GSI W-2 Webinar Entitled:


“MSE Wall; Back Drainage Design”


scheduled for –


Wednesday, July 9, 2014

11:30 AM to 1:00 PM (Eastern Time Zone)



Webinar Overview


Within GSI’s data base of 171 failed mechanically stabilized earth (MSE) walls reinforced with geogrids or geotextiles, 60% have failed due to water.  Furthermore, 61% have been constructed with fine grained silt and/or clay soils.  Taken together, these low permeability backfill soils do not drain easily and instead build up hydrostatic pressure leading to the large number of failures.


In order to avoid such pressures, back drainage is necessary between the reinforced and retained soil zones.  This webinar is focused entirely on the proper design of this back drainage zone and its outlet system beneath the reinforced soil zone.  The design is applicable to sand as the back drainage material, however, its near vertical orientation lends toward geocomposite drainage systems.  Ten different geocomposites will be tested for their transmissivity and illustrated in the four numeric examples that are presented.  In all cases a flow rate factor-of-safety is developed and analyzed accordingly.


Learning Objectives


Participants will understand how internal and external water enters and acts upon the reinforced soil zone of MSE walls when constructed with low hydraulic conductivity silt and clay soils.  The avoidance of hydrostatic pressure using geocomposite drains is the key in this regard.  Technically, proper flow rate factor-of-safety calculations will be formulated by comparing allowable flow rates (using a transmissivity test) with required flow rates (using a finite difference approach).  Numeric examples are presented to specifically illustrate the design process.


Webinar Benefits


(i)             Appreciate that the large number of MSE wall failures are hydraulically driven

(ii)            Understand that back drainage must accompany the use of fine grained backfill soils

(iii)           Learn  “flow through porous media” concepts in the form of finite difference equations to result in a required flow rate

(iv)          Learn about the necessary transmissivity procedure to obtain an allowable flow rate

(v)           Examine how the flow rate factor-of-safety varies with the different types of geosynthetic drainage materials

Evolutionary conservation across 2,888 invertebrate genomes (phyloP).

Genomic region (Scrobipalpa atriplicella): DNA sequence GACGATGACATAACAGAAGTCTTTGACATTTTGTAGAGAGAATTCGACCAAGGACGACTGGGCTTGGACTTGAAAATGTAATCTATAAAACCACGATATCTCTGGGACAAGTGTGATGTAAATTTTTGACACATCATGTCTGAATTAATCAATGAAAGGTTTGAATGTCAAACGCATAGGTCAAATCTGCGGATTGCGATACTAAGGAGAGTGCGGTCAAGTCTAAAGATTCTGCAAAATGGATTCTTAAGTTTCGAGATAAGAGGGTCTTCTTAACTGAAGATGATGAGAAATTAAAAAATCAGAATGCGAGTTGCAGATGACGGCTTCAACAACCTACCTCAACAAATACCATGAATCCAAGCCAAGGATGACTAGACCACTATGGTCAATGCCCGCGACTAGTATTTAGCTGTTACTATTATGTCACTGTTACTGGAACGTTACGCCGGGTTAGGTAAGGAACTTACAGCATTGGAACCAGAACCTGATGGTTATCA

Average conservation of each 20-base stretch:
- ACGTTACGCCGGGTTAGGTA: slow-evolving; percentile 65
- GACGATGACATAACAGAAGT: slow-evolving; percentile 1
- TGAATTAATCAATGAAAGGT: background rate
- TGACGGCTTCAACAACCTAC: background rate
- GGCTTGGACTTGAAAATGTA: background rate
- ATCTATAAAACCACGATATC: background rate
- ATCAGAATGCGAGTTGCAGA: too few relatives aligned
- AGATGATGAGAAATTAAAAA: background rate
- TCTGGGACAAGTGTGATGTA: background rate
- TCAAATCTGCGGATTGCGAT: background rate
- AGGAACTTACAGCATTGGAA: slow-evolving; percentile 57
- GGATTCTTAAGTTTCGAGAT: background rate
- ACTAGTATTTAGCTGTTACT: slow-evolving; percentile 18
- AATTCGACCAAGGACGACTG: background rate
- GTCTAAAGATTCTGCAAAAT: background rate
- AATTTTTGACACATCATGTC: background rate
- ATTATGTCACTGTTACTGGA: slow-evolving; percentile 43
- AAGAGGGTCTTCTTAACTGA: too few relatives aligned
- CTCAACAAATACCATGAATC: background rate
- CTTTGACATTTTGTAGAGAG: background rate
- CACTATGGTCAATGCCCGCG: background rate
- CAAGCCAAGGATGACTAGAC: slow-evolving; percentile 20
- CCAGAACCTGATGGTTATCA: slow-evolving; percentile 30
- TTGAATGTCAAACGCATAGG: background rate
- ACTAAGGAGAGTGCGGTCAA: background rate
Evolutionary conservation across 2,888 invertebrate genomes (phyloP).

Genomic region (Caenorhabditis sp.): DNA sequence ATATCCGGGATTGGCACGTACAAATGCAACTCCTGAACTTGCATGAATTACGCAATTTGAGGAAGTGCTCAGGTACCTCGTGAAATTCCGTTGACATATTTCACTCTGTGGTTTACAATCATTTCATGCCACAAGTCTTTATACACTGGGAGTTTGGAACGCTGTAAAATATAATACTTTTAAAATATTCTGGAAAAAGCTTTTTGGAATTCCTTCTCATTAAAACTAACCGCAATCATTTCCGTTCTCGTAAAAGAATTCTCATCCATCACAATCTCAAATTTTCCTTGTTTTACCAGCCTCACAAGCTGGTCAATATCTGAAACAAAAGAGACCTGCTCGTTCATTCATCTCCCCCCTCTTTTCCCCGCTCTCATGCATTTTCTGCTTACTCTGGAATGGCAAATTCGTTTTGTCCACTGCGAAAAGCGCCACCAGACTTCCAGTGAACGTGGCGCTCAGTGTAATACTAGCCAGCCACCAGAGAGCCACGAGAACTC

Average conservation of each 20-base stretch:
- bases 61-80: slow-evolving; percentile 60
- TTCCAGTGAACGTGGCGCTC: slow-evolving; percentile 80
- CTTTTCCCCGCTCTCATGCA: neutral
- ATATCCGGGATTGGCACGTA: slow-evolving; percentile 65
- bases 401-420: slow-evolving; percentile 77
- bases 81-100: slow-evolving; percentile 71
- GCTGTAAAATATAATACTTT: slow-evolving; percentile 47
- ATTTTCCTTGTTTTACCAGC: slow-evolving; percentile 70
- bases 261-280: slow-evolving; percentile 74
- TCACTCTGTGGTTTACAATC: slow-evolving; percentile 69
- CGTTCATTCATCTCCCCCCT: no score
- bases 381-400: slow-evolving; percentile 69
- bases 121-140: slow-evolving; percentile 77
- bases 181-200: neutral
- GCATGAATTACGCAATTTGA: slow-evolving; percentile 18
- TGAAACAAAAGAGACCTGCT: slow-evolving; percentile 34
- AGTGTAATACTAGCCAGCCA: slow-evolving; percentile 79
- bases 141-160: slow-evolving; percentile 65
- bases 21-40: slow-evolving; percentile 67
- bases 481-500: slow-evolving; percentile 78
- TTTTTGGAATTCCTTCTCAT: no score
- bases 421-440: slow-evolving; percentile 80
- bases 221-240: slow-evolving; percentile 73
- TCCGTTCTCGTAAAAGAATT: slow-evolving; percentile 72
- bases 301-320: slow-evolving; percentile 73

(vi)          Learn about various outlet options for water collected in the wall’s back drain


Intended Audiences


Owners of MSE walls, berms and slopes in both the public and private sectors; federal, state and regional geotechnical, transportation, and environmental engineers; engineers from municipal districts and townships; private and municipal land developers, architectural and landscape designers; general civil consulting engineers; testing laboratories servicing these organizations; manufacturers and representatives of geosynthetic materials; contractors and installers of MSE walls, berms and steep soil slopes; academic and research groups; and others desiring technically related information on this important aspect of our constructed infrastructure.


Specific Topics Covered


1.     Introduction and Background

2.     Seepage Forces

3.     Avoiding Seepage Pressure

4.     Flow Rate Factor-of-Safety Calculations

5.     Back Drainage Comments


Webinar Instructor


Dr. Robert M. Koerner’s (Professor Emeritus of Civil Engineering at Drexel University and Director Emeritus of the Geosynthetic Institute) interest in geosynthetics spans over thirty years of teaching, research, writing and advising.  He holds his Ph.D. in Geotechnical Engineering from Duke University.  He is a registered Professional Engineer in Pennsylvania, a Distinguished Member of ASCE, a Diplomate of the GeoInstitute and a member of the National Academy of Engineering.  Bob has authored and co-authored about 650 papers on geosynthetics and geotechnical topics in journals and at national and international conferences.  His most widely used publication is the sixth edition of the textbook entitled “Designing with Geosynthetics”.  He is the founding director of the Geosynthetic Institute which is a nonprofit research and development organization dedicated to the proper use of geosynthetics in its myriad applications.  The institute also provides laboratory accreditation and inspection certification programs.